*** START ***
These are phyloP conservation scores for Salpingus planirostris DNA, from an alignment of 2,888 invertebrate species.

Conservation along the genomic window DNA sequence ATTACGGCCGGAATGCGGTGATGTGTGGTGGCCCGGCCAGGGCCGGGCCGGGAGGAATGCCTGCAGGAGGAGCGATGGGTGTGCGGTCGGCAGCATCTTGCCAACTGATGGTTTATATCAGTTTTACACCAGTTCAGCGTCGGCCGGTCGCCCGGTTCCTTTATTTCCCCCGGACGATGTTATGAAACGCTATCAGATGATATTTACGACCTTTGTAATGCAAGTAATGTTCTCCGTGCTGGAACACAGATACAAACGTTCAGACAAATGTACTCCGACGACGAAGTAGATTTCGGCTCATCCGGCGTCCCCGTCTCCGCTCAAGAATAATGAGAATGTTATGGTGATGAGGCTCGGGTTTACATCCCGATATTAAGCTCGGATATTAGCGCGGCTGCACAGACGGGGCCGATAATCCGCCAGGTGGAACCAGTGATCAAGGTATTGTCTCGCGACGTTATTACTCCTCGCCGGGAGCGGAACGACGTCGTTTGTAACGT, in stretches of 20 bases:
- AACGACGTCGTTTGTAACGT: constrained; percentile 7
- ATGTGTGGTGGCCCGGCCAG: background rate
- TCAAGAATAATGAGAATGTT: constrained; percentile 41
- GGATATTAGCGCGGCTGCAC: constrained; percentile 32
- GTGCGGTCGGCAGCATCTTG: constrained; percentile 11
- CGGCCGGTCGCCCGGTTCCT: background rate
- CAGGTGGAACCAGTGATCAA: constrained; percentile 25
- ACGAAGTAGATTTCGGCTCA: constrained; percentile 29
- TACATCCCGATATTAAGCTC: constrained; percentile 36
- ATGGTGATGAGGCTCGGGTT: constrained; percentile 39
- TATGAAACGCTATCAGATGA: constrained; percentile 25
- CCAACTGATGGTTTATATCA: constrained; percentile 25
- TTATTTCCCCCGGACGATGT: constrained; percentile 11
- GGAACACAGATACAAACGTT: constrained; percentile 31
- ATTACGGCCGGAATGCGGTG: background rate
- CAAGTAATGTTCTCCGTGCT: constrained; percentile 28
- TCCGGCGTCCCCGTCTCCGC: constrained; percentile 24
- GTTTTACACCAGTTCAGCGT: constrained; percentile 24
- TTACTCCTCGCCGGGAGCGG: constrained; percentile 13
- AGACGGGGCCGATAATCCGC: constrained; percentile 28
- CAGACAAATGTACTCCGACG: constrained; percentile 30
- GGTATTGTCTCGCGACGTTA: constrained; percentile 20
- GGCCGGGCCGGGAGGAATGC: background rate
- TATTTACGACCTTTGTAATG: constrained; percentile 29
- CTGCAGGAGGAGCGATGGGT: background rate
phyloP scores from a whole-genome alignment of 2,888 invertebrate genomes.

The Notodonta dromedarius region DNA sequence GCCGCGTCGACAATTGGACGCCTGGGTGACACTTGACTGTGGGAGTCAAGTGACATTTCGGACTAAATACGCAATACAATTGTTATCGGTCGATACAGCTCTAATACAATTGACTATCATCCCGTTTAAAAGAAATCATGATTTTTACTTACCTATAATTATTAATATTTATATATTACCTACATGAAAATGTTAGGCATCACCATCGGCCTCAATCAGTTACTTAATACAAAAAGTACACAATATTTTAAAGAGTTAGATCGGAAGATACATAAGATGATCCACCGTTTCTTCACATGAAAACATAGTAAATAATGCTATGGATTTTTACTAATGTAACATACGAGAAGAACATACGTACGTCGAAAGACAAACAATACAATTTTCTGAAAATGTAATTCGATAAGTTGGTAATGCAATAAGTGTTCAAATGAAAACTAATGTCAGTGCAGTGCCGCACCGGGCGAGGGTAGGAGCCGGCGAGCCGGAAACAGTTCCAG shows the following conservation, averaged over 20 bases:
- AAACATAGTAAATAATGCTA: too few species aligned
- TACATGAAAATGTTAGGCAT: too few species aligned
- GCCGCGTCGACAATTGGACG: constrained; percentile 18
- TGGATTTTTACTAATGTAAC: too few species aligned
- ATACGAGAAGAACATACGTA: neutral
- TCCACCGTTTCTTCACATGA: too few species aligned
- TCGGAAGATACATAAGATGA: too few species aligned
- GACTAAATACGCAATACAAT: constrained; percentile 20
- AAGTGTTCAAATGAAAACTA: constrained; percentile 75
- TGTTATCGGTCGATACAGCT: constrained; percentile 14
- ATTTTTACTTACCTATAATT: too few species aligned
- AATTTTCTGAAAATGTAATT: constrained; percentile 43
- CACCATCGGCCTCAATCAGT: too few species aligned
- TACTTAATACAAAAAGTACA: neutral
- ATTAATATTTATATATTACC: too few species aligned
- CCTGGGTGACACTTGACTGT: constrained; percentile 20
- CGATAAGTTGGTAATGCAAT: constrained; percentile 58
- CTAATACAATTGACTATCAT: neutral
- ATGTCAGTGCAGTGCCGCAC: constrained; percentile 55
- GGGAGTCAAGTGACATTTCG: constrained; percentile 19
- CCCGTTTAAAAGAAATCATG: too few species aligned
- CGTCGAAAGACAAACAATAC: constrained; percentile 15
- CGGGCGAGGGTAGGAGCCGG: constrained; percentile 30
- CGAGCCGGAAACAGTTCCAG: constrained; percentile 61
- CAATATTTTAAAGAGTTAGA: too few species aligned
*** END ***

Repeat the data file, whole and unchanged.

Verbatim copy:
These are phyloP conservation scores for Salpingus planirostris DNA, from an alignment of 2,888 invertebrate species.

Conservation along the genomic window DNA sequence ATTACGGCCGGAATGCGGTGATGTGTGGTGGCCCGGCCAGGGCCGGGCCGGGAGGAATGCCTGCAGGAGGAGCGATGGGTGTGCGGTCGGCAGCATCTTGCCAACTGATGGTTTATATCAGTTTTACACCAGTTCAGCGTCGGCCGGTCGCCCGGTTCCTTTATTTCCCCCGGACGATGTTATGAAACGCTATCAGATGATATTTACGACCTTTGTAATGCAAGTAATGTTCTCCGTGCTGGAACACAGATACAAACGTTCAGACAAATGTACTCCGACGACGAAGTAGATTTCGGCTCATCCGGCGTCCCCGTCTCCGCTCAAGAATAATGAGAATGTTATGGTGATGAGGCTCGGGTTTACATCCCGATATTAAGCTCGGATATTAGCGCGGCTGCACAGACGGGGCCGATAATCCGCCAGGTGGAACCAGTGATCAAGGTATTGTCTCGCGACGTTATTACTCCTCGCCGGGAGCGGAACGACGTCGTTTGTAACGT, in stretches of 20 bases:
- AACGACGTCGTTTGTAACGT: constrained; percentile 7
- ATGTGTGGTGGCCCGGCCAG: background rate
- TCAAGAATAATGAGAATGTT: constrained; percentile 41
- GGATATTAGCGCGGCTGCAC: constrained; percentile 32
- GTGCGGTCGGCAGCATCTTG: constrained; percentile 11
- CGGCCGGTCGCCCGGTTCCT: background rate
- CAGGTGGAACCAGTGATCAA: constrained; percentile 25
- ACGAAGTAGATTTCGGCTCA: constrained; percentile 29
- TACATCCCGATATTAAGCTC: constrained; percentile 36
- ATGGTGATGAGGCTCGGGTT: constrained; percentile 39
- TATGAAACGCTATCAGATGA: constrained; percentile 25
- CCAACTGATGGTTTATATCA: constrained; percentile 25
- TTATTTCCCCCGGACGATGT: constrained; percentile 11
- GGAACACAGATACAAACGTT: constrained; percentile 31
- ATTACGGCCGGAATGCGGTG: background rate
- CAAGTAATGTTCTCCGTGCT: constrained; percentile 28
- TCCGGCGTCCCCGTCTCCGC: constrained; percentile 24
- GTTTTACACCAGTTCAGCGT: constrained; percentile 24
- TTACTCCTCGCCGGGAGCGG: constrained; percentile 13
- AGACGGGGCCGATAATCCGC: constrained; percentile 28
- CAGACAAATGTACTCCGACG: constrained; percentile 30
- GGTATTGTCTCGCGACGTTA: constrained; percentile 20
- GGCCGGGCCGGGAGGAATGC: background rate
- TATTTACGACCTTTGTAATG: constrained; percentile 29
- CTGCAGGAGGAGCGATGGGT: background rate
phyloP scores from a whole-genome alignment of 2,888 invertebrate genomes.

The Notodonta dromedarius region DNA sequence GCCGCGTCGACAATTGGACGCCTGGGTGACACTTGACTGTGGGAGTCAAGTGACATTTCGGACTAAATACGCAATACAATTGTTATCGGTCGATACAGCTCTAATACAATTGACTATCATCCCGTTTAAAAGAAATCATGATTTTTACTTACCTATAATTATTAATATTTATATATTACCTACATGAAAATGTTAGGCATCACCATCGGCCTCAATCAGTTACTTAATACAAAAAGTACACAATATTTTAAAGAGTTAGATCGGAAGATACATAAGATGATCCACCGTTTCTTCACATGAAAACATAGTAAATAATGCTATGGATTTTTACTAATGTAACATACGAGAAGAACATACGTACGTCGAAAGACAAACAATACAATTTTCTGAAAATGTAATTCGATAAGTTGGTAATGCAATAAGTGTTCAAATGAAAACTAATGTCAGTGCAGTGCCGCACCGGGCGAGGGTAGGAGCCGGCGAGCCGGAAACAGTTCCAG shows the following conservation, averaged over 20 bases:
- AAACATAGTAAATAATGCTA: too few species aligned
- TACATGAAAATGTTAGGCAT: too few species aligned
- GCCGCGTCGACAATTGGACG: constrained; percentile 18
- TGGATTTTTACTAATGTAAC: too few species aligned
- ATACGAGAAGAACATACGTA: neutral
- TCCACCGTTTCTTCACATGA: too few species aligned
- TCGGAAGATACATAAGATGA: too few species aligned
- GACTAAATACGCAATACAAT: constrained; percentile 20
- AAGTGTTCAAATGAAAACTA: constrained; percentile 75
- TGTTATCGGTCGATACAGCT: constrained; percentile 14
- ATTTTTACTTACCTATAATT: too few species aligned
- AATTTTCTGAAAATGTAATT: constrained; percentile 43
- CACCATCGGCCTCAATCAGT: too few species aligned
- TACTTAATACAAAAAGTACA: neutral
- ATTAATATTTATATATTACC: too few species aligned
- CCTGGGTGACACTTGACTGT: constrained; percentile 20
- CGATAAGTTGGTAATGCAAT: constrained; percentile 58
- CTAATACAATTGACTATCAT: neutral
- ATGTCAGTGCAGTGCCGCAC: constrained; percentile 55
- GGGAGTCAAGTGACATTTCG: constrained; percentile 19
- CCCGTTTAAAAGAAATCATG: too few species aligned
- CGTCGAAAGACAAACAATAC: constrained; percentile 15
- CGGGCGAGGGTAGGAGCCGG: constrained; percentile 30
- CGAGCCGGAAACAGTTCCAG: constrained; percentile 61
- CAATATTTTAAAGAGTTAGA: too few species aligned